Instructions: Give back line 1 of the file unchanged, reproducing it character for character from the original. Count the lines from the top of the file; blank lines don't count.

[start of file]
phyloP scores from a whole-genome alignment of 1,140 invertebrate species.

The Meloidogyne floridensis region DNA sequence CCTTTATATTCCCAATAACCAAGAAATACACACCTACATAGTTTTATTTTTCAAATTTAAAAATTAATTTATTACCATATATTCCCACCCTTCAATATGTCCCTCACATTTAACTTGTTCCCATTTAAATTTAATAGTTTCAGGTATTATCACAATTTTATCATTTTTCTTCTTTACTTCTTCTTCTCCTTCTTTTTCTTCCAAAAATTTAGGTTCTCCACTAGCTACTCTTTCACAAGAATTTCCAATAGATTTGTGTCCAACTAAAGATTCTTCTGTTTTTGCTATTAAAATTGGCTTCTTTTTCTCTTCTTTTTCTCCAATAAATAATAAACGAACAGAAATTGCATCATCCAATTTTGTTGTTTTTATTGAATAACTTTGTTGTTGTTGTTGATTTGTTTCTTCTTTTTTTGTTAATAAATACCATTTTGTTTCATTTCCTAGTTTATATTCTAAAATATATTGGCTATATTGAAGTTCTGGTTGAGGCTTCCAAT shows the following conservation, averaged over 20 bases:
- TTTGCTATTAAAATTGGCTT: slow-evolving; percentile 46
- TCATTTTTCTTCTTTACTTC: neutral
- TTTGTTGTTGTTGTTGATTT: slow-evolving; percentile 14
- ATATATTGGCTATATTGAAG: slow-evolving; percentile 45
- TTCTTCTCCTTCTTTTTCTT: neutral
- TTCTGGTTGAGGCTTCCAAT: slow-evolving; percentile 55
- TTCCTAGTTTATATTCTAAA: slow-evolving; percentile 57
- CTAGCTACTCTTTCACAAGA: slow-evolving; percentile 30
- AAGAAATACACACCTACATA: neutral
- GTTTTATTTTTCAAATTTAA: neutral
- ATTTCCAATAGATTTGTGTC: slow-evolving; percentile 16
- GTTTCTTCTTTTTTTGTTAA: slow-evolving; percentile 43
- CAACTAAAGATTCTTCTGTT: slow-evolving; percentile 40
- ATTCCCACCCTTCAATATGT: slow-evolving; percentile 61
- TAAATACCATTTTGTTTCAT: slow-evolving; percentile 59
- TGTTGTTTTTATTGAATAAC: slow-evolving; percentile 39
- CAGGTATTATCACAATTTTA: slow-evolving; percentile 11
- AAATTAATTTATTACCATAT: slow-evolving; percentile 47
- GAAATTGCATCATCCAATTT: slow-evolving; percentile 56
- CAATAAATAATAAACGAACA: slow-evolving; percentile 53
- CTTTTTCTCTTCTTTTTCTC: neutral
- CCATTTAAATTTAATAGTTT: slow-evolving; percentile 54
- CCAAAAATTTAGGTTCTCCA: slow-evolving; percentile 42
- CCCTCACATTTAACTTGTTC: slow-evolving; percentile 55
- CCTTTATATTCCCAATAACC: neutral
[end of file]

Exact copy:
phyloP scores from a whole-genome alignment of 1,140 invertebrate species.